Crime of 'aggression'

RAWALPINDI: The International Criminal Court (ICC) has announced that following the expansion of its jurisdiction it can now prosecute individuals for the crime of ‘aggression’, which is to say: war. However, the United States is yet to ratify the Kampala amendment on ‘aggression’. With that, the UN Security Council may refer a case to the ICC for prosecuting anyone in the world for perpetrating the crime of war.

In an article, David Swanson pointed out that any use of military force, be it a drone attack, amounts to a war. The Kellogg-Briand Pact made war a crime in 1928 and various atrocities became criminal acts at Nuremberg and Tokyo. The UN charter maintained war as a crime, but limited it to an ‘aggressive’ war, and gave immunity to any wars launched with the UN approval. If that is indeed the case, did the UN allow drone attacks on Pakistan? Did Pervez Musharraf have the discretion to allow it? Drone attacks on our territory are a clear violation of our sovereignty as an independent state. Can even a so-called terrorist be killed without a fair trial? Has any other country in the world allowed drone attacks on its people? Perhaps, it is only through awareness and ‘public pressure’ that drone attacks can be tried as a perpetrated war crime in international courts.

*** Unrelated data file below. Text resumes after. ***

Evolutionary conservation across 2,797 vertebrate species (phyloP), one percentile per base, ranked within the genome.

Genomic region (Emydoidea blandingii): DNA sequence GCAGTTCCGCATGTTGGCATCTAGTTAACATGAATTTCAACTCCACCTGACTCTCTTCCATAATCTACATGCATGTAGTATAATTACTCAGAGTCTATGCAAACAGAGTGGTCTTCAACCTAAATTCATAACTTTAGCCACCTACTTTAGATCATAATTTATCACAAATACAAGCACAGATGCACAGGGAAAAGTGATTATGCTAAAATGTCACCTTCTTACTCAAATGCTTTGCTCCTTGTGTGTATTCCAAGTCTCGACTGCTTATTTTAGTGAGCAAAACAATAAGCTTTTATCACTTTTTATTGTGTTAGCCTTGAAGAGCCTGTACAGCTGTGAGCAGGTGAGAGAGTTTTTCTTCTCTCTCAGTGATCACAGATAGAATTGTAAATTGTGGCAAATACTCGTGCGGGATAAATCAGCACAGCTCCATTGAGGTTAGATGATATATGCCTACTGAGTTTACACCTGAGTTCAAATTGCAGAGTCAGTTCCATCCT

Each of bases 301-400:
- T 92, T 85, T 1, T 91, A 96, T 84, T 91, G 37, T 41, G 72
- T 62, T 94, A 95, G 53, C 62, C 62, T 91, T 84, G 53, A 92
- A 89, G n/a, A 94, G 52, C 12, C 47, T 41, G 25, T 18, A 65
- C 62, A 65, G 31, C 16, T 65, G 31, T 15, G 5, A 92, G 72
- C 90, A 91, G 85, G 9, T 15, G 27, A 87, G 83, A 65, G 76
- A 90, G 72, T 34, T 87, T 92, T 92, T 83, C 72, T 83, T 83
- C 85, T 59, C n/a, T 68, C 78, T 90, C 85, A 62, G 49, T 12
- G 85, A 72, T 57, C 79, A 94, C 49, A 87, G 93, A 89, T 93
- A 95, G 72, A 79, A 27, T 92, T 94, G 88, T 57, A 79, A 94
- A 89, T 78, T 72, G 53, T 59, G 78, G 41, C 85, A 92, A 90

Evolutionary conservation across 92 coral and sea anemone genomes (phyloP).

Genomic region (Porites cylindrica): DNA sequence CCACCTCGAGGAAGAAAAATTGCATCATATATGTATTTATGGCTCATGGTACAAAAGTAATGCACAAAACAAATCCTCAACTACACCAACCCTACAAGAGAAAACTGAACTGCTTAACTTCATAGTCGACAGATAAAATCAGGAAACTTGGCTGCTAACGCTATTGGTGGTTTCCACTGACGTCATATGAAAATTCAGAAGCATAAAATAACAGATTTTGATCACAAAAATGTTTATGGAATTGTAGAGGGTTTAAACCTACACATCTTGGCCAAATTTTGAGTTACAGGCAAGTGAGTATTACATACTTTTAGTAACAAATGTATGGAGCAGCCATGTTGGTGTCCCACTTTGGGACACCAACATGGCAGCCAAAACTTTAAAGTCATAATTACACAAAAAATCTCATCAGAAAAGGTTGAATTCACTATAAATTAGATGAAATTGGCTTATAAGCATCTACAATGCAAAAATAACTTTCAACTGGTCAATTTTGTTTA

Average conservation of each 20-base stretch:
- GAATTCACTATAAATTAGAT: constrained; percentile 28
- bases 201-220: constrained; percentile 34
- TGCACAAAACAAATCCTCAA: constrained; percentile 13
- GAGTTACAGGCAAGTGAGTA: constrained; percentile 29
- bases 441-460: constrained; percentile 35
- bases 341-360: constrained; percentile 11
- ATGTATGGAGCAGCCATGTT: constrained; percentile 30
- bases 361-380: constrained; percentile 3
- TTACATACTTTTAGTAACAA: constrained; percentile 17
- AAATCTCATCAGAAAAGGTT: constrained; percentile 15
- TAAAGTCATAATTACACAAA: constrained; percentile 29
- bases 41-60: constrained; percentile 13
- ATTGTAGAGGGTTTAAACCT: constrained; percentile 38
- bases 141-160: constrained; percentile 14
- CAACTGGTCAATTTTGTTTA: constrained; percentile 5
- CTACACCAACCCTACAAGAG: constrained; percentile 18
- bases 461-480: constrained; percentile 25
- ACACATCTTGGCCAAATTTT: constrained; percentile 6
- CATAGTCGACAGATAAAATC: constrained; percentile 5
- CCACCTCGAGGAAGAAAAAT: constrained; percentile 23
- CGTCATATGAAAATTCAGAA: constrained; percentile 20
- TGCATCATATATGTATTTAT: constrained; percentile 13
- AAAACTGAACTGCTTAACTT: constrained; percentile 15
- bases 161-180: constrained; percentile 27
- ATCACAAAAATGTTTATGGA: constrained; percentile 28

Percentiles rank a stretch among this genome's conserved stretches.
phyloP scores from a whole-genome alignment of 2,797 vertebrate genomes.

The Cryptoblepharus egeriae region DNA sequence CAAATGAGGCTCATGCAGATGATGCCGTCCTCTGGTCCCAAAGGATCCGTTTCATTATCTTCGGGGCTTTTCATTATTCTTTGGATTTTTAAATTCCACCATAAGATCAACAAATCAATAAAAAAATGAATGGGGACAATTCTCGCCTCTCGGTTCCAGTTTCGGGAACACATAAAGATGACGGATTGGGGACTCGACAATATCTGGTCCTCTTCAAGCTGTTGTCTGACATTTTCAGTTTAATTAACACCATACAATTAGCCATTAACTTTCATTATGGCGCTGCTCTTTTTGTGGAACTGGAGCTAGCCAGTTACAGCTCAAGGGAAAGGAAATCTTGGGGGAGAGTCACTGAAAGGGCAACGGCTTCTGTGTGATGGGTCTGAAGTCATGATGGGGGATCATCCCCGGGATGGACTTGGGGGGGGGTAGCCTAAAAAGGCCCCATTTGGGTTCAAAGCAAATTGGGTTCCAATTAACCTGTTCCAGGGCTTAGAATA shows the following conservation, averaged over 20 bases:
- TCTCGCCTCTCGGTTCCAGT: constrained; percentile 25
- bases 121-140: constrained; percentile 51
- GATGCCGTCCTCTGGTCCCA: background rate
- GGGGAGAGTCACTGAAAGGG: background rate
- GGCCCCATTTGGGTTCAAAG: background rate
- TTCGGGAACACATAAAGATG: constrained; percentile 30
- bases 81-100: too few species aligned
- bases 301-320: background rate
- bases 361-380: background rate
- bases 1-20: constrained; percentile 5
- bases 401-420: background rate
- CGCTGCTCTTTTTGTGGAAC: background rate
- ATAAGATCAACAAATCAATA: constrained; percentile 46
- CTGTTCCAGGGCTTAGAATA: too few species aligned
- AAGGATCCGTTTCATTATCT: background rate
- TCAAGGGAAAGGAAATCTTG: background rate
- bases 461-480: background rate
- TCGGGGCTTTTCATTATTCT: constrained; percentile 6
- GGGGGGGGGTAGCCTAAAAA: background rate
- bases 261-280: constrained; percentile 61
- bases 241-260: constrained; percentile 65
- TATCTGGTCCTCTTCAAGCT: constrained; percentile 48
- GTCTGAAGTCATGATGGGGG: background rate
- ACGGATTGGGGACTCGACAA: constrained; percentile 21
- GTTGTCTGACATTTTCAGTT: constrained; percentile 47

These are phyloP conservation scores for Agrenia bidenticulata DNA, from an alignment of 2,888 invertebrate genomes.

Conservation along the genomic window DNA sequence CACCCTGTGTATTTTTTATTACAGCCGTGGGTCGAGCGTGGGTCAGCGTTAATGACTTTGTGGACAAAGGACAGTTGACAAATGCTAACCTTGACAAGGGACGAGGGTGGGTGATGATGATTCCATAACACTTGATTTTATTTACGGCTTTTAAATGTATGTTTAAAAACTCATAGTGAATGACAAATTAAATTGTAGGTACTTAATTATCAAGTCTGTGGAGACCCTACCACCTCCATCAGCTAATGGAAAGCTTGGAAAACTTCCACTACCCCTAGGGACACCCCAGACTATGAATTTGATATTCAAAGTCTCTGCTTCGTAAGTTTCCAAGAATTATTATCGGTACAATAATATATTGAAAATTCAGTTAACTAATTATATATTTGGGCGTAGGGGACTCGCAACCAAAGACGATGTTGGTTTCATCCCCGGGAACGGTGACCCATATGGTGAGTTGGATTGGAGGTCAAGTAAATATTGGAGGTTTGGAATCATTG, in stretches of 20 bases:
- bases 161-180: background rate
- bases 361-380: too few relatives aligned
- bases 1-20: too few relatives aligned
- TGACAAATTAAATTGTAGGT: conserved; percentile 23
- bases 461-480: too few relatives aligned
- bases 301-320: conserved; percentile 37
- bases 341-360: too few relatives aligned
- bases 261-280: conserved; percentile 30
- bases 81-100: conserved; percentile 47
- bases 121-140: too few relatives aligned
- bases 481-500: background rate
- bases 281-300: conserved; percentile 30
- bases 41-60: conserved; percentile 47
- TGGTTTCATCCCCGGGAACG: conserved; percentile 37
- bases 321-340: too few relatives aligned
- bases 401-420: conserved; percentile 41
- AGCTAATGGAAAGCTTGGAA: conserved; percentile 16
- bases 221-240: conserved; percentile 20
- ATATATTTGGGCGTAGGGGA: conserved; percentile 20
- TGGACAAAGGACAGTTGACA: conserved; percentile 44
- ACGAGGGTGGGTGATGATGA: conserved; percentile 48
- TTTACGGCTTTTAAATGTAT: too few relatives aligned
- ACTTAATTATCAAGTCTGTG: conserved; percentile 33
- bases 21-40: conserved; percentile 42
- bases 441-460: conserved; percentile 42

Amjed Jaaved

Published in The Express Tribune, January 13th, 2018.

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